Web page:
Shin a Lam: Fencing Controversy Exposes Embarrassing Olympic Flaws
Shin A-Lam's failure to advance on from her semifinal match against Germany's Britta Heidemann was through no fault of her own.
The South Korean fencer was tied at five with the defending Olympic gold medalist when the clock struck zero. She would have been awarded the upset victory and a chance at the gold medal if she lasted through the sudden death round due to a "priority ruling," but that was not the case.
According to BBC, "referee Barbara Csar reset the time with one second left after Shin was guilty of an infringement..."
The judges then presumably followed protocol and adjusted the clock accordingly.
That seems reasonable enough, and well-warranted if Shin did indeed commit a violation that called for more time to be put on the clock.
What isn't reasonable is this next part (via The Washington Post): "It was during this third “second” that Heidemann scored the winning point, prompting the South Korean appeal."
In case you are having a hard to coming to a conclusion as to what happened, I offer you an explanation.
Shin allegedly committed a violation just before the buzzer. One second was added to the clock because of said violation. The match then restarted, but the clock stayed at one second. Heidemann took three swipes at Shin, the third of which connected as time expired to give her a buzzer-beating victory
Shin's camp appealed the ruling while the fencer sat in a heap of tears in front of the entire crowd.
My first, and most minor gripe, is that the violation that Shin was alleged to commit has not yet been revealed. It is skeptical at best, especially given that her competition was the defending gold medalist.
Secondly, the appeal absolutely should have been overturned because the clock froze. This shouldn't have been a tough call to make, seeing as the outcome was not affected by a judges ruling that could not be overturned, but rather a technical failure.
The most heinous crime committed by the International Fencing Federation and the International Olympic Committee can be seen in this next excerpt from a Telegraph report:
The crowd was then incredulous when just before 7.40pm - nearly an hour after the incident - that an announcer claimed that in the rules the Koreans had to lodge money for the appeal to be valid.
Jaw-dropping. Obscene. Inherently wrong.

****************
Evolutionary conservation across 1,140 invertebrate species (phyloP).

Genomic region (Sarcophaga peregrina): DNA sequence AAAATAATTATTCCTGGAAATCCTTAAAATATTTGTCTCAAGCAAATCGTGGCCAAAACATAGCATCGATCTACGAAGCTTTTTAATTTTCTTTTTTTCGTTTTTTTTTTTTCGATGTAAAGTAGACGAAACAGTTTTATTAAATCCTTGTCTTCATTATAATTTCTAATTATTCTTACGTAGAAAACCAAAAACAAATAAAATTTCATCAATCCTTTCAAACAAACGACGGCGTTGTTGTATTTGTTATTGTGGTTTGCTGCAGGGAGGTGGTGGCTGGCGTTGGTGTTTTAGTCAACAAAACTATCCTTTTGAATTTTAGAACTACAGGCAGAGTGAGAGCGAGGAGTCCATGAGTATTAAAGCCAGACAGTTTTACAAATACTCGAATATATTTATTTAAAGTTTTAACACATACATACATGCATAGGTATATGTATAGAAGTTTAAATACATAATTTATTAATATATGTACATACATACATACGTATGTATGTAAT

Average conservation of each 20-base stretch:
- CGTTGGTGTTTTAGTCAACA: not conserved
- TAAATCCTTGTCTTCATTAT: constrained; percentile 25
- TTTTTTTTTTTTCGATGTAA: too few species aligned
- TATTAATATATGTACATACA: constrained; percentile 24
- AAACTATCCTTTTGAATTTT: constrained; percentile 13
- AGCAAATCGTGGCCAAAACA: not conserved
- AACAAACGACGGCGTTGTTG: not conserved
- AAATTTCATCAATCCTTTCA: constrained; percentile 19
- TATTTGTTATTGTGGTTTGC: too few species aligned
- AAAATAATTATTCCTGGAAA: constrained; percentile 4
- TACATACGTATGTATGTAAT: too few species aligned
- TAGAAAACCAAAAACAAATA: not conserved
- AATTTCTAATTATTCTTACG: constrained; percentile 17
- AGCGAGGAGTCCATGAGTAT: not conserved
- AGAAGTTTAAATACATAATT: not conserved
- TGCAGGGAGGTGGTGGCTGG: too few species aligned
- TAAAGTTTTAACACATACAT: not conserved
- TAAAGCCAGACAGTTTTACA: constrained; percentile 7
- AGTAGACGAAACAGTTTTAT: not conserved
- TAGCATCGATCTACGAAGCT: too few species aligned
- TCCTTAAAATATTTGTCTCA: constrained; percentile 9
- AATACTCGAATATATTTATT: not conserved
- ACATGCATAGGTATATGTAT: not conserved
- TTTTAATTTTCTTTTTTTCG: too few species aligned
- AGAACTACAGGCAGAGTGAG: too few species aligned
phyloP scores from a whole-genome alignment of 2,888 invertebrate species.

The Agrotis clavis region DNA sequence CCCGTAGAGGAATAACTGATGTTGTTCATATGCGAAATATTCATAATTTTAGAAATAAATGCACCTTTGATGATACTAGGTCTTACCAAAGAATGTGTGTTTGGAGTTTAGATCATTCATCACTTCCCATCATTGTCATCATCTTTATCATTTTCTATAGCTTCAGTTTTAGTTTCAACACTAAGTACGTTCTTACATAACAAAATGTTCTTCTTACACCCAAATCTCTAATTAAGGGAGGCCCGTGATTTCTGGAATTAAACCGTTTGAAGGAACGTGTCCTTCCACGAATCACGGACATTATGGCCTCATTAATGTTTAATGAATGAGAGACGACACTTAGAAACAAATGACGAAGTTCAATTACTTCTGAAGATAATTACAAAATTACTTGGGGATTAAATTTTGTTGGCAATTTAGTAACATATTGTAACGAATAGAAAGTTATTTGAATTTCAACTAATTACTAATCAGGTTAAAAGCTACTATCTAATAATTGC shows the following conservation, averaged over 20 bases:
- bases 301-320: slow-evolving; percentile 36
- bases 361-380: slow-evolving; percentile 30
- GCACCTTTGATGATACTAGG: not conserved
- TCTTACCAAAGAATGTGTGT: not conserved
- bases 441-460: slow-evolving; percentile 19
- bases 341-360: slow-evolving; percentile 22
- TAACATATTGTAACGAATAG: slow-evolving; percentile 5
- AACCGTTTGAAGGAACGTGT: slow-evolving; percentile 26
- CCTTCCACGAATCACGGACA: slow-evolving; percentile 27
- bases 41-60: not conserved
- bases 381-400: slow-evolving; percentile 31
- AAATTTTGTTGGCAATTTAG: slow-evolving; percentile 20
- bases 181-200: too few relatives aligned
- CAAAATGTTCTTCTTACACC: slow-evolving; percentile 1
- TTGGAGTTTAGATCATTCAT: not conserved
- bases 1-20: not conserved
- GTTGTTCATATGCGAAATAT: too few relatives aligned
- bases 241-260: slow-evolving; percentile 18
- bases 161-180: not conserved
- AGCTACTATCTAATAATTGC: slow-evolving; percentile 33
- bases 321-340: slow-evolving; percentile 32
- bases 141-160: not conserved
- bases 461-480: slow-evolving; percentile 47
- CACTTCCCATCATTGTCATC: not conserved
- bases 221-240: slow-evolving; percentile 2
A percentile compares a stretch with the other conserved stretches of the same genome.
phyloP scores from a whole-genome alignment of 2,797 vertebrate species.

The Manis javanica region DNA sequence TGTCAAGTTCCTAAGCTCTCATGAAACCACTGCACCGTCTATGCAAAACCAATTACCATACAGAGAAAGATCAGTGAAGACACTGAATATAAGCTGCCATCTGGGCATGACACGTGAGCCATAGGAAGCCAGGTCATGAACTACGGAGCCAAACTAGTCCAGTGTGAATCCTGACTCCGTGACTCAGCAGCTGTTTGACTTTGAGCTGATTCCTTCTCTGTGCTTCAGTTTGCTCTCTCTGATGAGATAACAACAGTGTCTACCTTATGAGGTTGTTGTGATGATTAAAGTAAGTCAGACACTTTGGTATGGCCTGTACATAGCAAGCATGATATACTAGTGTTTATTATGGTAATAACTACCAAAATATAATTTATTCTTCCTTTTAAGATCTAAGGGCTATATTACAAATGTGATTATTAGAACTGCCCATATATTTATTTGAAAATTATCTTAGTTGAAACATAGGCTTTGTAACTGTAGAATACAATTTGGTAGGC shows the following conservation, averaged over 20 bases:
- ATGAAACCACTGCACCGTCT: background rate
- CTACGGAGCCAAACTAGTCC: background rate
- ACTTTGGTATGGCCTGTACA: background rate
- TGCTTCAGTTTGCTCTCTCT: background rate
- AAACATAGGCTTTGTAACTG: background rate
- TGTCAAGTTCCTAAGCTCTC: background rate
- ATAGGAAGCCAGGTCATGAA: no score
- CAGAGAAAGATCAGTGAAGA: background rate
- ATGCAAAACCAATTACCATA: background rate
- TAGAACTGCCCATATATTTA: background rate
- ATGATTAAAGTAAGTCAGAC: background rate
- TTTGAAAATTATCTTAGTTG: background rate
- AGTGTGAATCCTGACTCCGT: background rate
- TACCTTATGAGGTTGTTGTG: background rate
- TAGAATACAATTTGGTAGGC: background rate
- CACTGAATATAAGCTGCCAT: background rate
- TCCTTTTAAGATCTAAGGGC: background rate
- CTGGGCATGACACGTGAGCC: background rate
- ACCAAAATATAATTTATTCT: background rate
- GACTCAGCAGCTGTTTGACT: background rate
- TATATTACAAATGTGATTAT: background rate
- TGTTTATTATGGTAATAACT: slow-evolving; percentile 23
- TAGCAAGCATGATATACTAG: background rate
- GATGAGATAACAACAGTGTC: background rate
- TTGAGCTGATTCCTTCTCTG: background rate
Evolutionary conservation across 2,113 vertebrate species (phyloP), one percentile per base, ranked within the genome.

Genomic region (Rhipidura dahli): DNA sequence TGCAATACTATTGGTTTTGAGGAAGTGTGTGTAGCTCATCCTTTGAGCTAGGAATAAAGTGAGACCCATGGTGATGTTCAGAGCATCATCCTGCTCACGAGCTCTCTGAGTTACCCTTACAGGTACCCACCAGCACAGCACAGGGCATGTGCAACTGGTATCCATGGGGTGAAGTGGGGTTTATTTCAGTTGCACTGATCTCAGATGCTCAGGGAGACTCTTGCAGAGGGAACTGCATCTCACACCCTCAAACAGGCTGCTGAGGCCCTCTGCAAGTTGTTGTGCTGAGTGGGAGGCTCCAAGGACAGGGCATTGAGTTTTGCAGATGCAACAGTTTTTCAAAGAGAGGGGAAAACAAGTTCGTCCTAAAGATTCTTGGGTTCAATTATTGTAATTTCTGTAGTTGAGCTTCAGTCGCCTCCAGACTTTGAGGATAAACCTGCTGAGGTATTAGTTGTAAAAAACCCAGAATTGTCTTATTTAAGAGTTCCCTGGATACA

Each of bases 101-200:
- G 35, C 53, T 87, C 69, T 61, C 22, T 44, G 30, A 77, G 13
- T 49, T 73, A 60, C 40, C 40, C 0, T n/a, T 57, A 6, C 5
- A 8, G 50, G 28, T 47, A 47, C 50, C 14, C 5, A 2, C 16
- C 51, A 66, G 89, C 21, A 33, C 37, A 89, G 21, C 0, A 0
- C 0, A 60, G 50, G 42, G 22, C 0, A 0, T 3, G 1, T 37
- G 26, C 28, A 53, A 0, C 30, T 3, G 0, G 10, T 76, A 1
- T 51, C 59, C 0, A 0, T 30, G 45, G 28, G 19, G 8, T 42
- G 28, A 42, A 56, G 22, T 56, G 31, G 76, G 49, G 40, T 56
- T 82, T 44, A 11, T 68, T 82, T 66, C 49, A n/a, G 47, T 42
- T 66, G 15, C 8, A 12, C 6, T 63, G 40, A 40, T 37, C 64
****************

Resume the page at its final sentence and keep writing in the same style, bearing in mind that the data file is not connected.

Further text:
Those are just three things that come to mind upon reading that ludicrous rule. In an amateur competition, the Koreans needed to pay for their appeal to be officially considered.
What kind of operation is being run here?
None of these competitions are about sustaining a productive business or bringing in money. They are about showcasing the greatest talents all over the world across various platforms. Yet the Koreans needed to pay what was essentially a bribe to question a ruling that was questionable at the very least.
We still don't know what the violation was. The clock froze. And the Koreans needed to put forth financial compensation for anybody to care about what they thought.
All of this was occurring while a visibly distraught Shin sat on the piste waiting for an answer. She was told that she couldn't leave the field of play, for if she did, it would have been seen as her accepting defeat.
Should Shin A Lam have won this match?
There's no reason for her to have to sit there in hysterics while her coaches fight for something that was rightfully hers. That is the least of the competition's problems, though.
Much to the chagrin of Shin and her camp, the ruling stood. Heidemann advanced to the gold-medal match, which she would lose. A dejected Shin went on to lose her bronze medal match.
Of course, the IOC hardly cares about what the public believes regarding this specific instance. Nothing will be done because nothing can be done.
Shin's chance at a gold medal is well in the past, and it is all because a cockamamie ruling that was not overturned for reasons unbeknownst to the general public.
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